When state lawmakers passed a two-year budget in 2011 that moved $73 million from family planning services to other programs, the goal was largely political: halt the flow of taxpayer dollars to Planned Parenthood clinics.
Now they are facing the policy implications — and, in some cases, reconsidering.The latest Health and Human Services Commission projections being circulated among Texas lawmakers indicate that during the 2014-15 biennium, poor women will deliver an estimated 23,760 more babies than they would have, as a result of their reduced access to state-subsidized birth control. The additional cost to taxpayers is expected to be as much as $273 million — $103 million to $108 million to the state’s general revenue budget alone — and the bulk of it is the cost of caring for those infants under Medicaid.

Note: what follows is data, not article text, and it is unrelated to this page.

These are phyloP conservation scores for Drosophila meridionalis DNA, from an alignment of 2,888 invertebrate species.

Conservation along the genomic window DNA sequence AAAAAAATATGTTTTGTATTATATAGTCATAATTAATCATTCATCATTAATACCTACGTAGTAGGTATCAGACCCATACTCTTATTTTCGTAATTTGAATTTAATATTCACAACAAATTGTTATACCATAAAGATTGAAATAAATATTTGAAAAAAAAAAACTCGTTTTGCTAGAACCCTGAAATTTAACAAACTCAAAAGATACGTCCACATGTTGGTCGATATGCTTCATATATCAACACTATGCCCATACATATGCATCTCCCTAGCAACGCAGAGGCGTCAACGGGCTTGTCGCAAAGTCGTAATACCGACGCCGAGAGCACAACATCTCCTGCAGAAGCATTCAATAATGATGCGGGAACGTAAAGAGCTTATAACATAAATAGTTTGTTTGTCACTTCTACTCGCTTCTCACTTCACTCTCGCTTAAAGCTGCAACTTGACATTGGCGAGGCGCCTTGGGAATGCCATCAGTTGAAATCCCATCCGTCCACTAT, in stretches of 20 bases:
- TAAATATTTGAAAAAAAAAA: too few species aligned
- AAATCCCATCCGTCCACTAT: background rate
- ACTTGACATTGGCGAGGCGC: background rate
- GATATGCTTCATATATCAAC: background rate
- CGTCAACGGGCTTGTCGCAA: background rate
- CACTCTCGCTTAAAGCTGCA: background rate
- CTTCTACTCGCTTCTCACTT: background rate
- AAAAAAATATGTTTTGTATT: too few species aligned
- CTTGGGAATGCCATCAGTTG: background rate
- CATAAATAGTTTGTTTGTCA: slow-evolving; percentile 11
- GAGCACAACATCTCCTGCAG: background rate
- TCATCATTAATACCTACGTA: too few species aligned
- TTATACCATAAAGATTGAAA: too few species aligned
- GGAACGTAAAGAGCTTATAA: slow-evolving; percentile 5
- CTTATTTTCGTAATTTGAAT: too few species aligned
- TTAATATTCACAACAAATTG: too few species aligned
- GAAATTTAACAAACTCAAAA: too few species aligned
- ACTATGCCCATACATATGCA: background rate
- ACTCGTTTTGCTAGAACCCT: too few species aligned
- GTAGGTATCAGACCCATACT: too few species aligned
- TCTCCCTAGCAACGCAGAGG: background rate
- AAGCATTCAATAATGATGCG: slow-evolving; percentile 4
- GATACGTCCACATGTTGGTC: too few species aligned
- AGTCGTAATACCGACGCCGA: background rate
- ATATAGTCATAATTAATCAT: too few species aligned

This is a good example of bad governance. Texas legislators took their hatred of Planned Parendhood and gutted the funding for it…which is the main source of birth control for lower income citizens.
Without that birth control, more folks who already are under severe financial pressure with find themselves under even more severe financial pressure, which is where social services have to be increased to pick up the slack.
Short-sighted moralistic laws are never a good idea. This serves as the next real-world example of that truism.